Fumonisins - mycotoxins of increasing importance in fish

Fumonisins are a group of recently discovered mycotoxins which belong to the family of Fusarium toxins. The contamination of feedstuffs with mycotoxins poses a serious threat to the health and productivity of animals and cause great economic losses. In the USA, the annual losses caused by mycotoxins in grain production are estimated at 900 million dollars. Dependent on type of animal, sex, age as well as the nutritional and health condition of the animal, fumonisins cause different clinical symptoms. Additionally, the occurrence of several mycotoxins in feed is very likely and can amplify the toxic effects of the individual toxin (synergistic effect).


Fumonisins are mainly produced by Fusarium verticillioides (syn. moniliforme) as well as by Fusarium proliferatum and they occur predominantely in maize and maizebased feeds. In 1988 they were fi rst identifi ed and isolated and so far there are 28 fumonisin analogues known. Fumonisins are divided into four groups: Serial A, B, C and G. With regard to their toxicity the B-type fumonisins represent the most important ones. In naturally contaminated food and feed fumonisin B1 represents about 70% - 80% of the total fumonisin content.

Fumonisins are very polar and water soluble compounds. Unlike other mycotoxins they have a long chain structure. Chemically they are polyhydroxyl alkylamines esterified with two carbon acids, i.e. tricarballylic acid (TCA). The four common members of the type B fumonisins differ by presence and position of the free hydroxyl groups respectively. The one-sided or bilateral elimination of TCA results in partial hydrolyzed fumonisin or hydrolyzed fumonisin (HFB1).

Fungal colonisation and growth and/or mycotoxin production are infl uenced by a variety of factors. Optimum conditions for fumonisin production are temperatures between 10°C and 30°C with a water activity (amount of free available water) of 0.93 aw.

A recently published survey about the occurrence of mycotoxins in Asia initiated by BIOMIN GmbH together with Romer laboratories in Singapore reported that 58% out of 960 feed raw material samples were contaminated with fumonisins. The highest level of fumonisins detected was 14.7 mg/kg in a corn sample from China. In Europe, the maximum level of fumonisin was 3.1 mg/kg in a sample of soybean meal from Southern Europe.


Toxicity

Fumonisin toxicity is based on the structural similarity to the sphingoid bases; sphingosine and sphinganine. They are inhibitors of sphinganine (sphingosine) N-acyltransferase (ceramide synthase), a key enzyme in the lipid metabolism, resulting in a disruption of this pathway. This enzyme catalyzes the acylation of sphinganine in the biosynthesis of sphingolipids and also the deacylation of dietary sphingosine and the sphingosine that is released by the degradation of complex sphingolipids (ceramid, sphingomyelin and glycosphingolipide. Sphingolipids are basically important for the membrane and lipoprotein structure and also for cell regulations and communications (second messenger for growth factors).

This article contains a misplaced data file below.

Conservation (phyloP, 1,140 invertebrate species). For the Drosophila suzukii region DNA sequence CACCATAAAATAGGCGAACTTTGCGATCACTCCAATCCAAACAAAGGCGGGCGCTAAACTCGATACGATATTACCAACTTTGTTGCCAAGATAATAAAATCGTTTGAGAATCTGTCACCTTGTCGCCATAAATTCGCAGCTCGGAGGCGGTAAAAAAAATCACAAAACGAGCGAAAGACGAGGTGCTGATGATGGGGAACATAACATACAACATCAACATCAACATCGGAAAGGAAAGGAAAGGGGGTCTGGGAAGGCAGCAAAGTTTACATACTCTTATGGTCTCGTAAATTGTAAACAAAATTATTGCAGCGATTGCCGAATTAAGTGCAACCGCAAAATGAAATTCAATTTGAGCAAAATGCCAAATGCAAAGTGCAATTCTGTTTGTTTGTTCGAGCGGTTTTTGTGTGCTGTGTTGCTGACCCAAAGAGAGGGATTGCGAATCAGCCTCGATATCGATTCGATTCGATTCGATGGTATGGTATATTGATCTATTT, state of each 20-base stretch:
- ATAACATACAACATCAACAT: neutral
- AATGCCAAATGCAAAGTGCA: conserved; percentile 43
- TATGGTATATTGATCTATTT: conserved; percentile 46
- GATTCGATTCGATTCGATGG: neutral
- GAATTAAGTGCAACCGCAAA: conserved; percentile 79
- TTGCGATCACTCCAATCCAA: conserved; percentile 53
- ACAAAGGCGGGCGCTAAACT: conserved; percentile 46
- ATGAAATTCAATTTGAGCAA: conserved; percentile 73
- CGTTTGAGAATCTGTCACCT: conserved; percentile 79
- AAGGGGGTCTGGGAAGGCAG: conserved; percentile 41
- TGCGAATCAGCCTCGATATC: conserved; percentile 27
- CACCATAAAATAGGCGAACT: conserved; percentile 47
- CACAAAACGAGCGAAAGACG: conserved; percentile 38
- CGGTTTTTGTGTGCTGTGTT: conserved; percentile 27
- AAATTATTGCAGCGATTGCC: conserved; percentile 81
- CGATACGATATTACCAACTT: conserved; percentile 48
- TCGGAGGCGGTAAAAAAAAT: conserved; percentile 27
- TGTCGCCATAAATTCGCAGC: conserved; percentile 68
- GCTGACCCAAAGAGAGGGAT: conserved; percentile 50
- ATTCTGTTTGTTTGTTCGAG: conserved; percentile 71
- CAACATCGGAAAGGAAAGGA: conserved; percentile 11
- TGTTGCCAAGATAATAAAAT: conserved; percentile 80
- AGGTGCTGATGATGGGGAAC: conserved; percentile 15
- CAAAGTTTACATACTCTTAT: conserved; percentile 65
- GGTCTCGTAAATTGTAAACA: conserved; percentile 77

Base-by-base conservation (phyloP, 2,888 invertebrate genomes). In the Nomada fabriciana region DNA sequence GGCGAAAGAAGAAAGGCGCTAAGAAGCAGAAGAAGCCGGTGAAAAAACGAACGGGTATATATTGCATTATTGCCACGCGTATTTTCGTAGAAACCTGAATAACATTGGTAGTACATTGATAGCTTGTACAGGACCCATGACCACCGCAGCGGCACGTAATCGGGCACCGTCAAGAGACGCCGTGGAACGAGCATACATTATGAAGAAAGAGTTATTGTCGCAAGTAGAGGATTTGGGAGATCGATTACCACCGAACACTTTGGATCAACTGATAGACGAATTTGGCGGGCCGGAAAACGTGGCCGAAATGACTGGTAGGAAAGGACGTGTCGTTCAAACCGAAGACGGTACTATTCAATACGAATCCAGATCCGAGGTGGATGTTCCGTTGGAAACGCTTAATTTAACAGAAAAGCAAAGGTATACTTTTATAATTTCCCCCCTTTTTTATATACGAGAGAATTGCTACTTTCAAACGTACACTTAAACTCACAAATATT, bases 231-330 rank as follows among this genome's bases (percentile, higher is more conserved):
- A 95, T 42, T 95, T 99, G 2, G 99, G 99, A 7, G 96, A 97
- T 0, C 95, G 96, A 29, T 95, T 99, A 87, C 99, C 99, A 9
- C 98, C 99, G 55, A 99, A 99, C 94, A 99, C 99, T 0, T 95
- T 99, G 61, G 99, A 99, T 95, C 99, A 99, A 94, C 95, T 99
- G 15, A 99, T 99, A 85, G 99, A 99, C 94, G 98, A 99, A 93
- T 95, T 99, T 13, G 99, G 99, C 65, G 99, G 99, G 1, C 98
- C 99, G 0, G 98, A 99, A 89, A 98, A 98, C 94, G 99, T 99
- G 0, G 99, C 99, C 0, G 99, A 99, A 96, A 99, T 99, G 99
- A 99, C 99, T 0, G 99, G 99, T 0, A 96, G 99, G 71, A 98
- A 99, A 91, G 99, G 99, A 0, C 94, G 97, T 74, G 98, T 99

As a consequence of this disruption many bioactive intermediates are elevated, others reduced. The main points are:
• Rapid increase of sphinganine (sometimes sphingosine).
• Increase of sphinganine degradation products like sphinganine 1-phosphate.
• Decrease of complex sphingolipids.

Free sphingoid bases are toxic to most cells by affecting cell proliferation and inducing apoptosis or necrotic cell death. The accumulation of sphinganine is associated with hepato- and nephrotoxic effects. Complex sphingolipids are important for cell growth regulation and also cell-cellinteractions. The accumulation of free sphingoid bases in the serum and urine are a useful biomarker for the exposure of fumonisins.

The importance of fumonisins as toxic agents in fi sh is still poorly understood as there have been only a few studies published. In several experiments, fumonisins are documented to be toxic for fish.
In an experiment, one-year and two-years old channel catfish were fed diets containing Fusarium moniliforme from maize to contain FB1 at 20, 80, 320, and 720 mg/kg during 10 weeks and 14 weeks, respectively. It was reported that dietary levels of FB1 of 20 ppm or above are toxic to one-year and two-year channel catfish fish fed with 20 mg/ kg. FB1 did not show differences in mortalities but weight gain was signifi cantly decreased by 15% compared to the control group. Additionally, liver lesions were noted. In another study with catfi sh consuming Fusarium moniliforme maize containing fumonisins, an increase of the Sa:So ratios in serum, liver, kidney and muscle were found at ≥10 mg FB1/ kg after 12 weeks18. Catfi sh has also been fed with FB1 from Fusarium cultured maize. Eight groups of 20 catfi shes were fed 0, 0.7, 2.5, 5.0, 10.0, 20.0, 40.0 or 240.0 mg FB1/kg feed, respectively, for 12 weeks. At concentrations of 40 mg FB1/kg feed, weight gain and feed consumption were decreased and also histological changes were detected.

Results reported by Tuan et al.20 demonstrated that feeding FB1 at levels of 10, 40, 70 and 150 mg/kg feed for 8 weeks affected growth performance of Nile tilapia fi ngerlings. In this experiment the mortality was low and histopathological lesions were not observed. Fish fed diets containing FB1 at levels of 40 mg/kg or higher had decreased average weight gains. Haematocrit was decreased only in tilapia fed diets containing 150 mg FB1/kg. The ration between free sphinganine and free sphingosine (Sa:So ratio) in liver increased at a 150 mg FB1/kg in the fish feed.